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Hollywood terror is now pale, tasteless


There's very little I don't like about Denzel Washington. But last week, when I emerged from seeing his latest thriller, Training Day, I felt bruised.

Washington plays a rotten-to-the-core policeman whose lack of morals and brutality are exceeded only by his ability to rationalize them. As his character tells a rookie narcotics detective, played by Ethan Hawke: "You have to decide if you're a sheep or a wolf; if you want to go to the grave or if you want to go home."

The movie, with its high-powered stars and shoot-'em-up plot, was undoubtedly designed to be a blockbuster adventure film, not out-and-out scary. But Washington's depiction of a rogue cop is, in a sense, too good. He embodies a truly terrifying kind of wickedness, the sort found in a person who is supposed to be a trustworthy protector, but who at heart is chillingly bad.

The plot unfolds in just one day: Between breakfast and nightfall, cops humiliate other cops, shoot bad guys, extort money, betray informants, friends and colleagues, and set up each other to be murdered.

Real life is far too unsettling right now for me to find escape in scary, violent films. Watching Training Day, I closed my eyes during the violent parts and felt increasingly uneasy about being in the theater. The experience made me wonder about how other films -- particularly those that were meant to terrify -- would play during these anxiety-ridden times.

Until recent weeks, I enjoyed being frightened by what was on screen. Scary movies give us a harmless way of exploring our own guiltiest secrets -- our deepest fears, most reprehensible impulses, seething desires for revenge -- all in the privacy of a darkened theater. No matter how great the suspense, how frightening the situation, on some level we know that the movie will end and that we will leave the theater unharmed.

After all, with movies, the worst side effect is a nightmare. There's even something relaxing about getting frightened by a film; there's a giddy sense of release when the monster finally meets his end or the killer gets caught. How different it seems now that real life has become truly terrifying.

"People love to see movies about disasters or about things that frighten them," says Marc Lapadula, a visiting professor who teaches screenwriting at Johns Hopkins University and Yale University. "But the movies are fantasies or they are supposed to be. We want to see things that we'd never want to see in real life."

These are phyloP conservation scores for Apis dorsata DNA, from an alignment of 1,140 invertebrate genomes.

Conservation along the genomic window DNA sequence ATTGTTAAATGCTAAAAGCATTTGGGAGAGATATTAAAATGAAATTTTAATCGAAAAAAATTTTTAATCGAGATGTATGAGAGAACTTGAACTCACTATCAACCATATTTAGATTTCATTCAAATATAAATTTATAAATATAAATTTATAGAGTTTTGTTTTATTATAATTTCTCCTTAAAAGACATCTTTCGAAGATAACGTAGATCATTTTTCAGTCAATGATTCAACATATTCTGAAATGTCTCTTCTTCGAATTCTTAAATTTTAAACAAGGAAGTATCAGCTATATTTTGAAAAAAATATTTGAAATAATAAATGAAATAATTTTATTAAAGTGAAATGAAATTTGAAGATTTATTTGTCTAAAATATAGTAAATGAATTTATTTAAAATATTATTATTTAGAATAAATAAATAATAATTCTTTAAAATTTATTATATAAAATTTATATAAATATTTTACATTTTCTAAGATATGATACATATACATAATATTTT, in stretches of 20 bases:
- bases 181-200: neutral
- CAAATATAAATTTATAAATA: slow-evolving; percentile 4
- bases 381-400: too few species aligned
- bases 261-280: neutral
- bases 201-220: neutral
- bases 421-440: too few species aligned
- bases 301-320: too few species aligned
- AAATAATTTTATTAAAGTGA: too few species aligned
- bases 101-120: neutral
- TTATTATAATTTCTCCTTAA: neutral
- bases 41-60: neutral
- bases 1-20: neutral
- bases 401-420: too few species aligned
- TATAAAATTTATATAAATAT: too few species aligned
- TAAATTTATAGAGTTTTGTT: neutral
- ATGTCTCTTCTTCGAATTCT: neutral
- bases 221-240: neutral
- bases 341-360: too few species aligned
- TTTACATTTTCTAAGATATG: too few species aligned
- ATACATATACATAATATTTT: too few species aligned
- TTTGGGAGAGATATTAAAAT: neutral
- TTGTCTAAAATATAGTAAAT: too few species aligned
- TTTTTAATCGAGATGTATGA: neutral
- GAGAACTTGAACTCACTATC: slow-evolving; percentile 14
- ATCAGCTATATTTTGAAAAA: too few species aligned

He adds: "What these films do -- and why they are successful in making people feel a little less anxiety-ridden -- is that they open us up to the darker side of life. Maybe when fantasy articulates our fears we can better deal with them, but when reality supercedes fantasy, the irony is that these films no longer offer that kind of relief."

Reality is more frightening

It's no fun trying to guess whodunit at the movies when in real life we're praying that the authorities soon discover who's behind the anthrax scare. Since Sept. 11, we've been confronted with persons evil enough to kill thousands of people, innocents with whom they had no personal connection. There still are terrorists in our midst, authorities say: people who attended colleges and professional schools and rented apartments -- just like everyone else. Mundane activities -- opening mail, flying on an airplane -- have become potential vehicles for death.

A lot has been written about movies reflecting the fears of their eras. I remember the first time I saw the 1954 horror film Them! In it, radiation from secret atomic tests causes ordinary ants to mutate into 20-foot-long monsters. Scientist Harold Medford, played by Edmund Gwenn, spends the entire movie searching for the queen ant so that he and others can destroy her before she mates and gives birth to enough baby ants to overrun the world.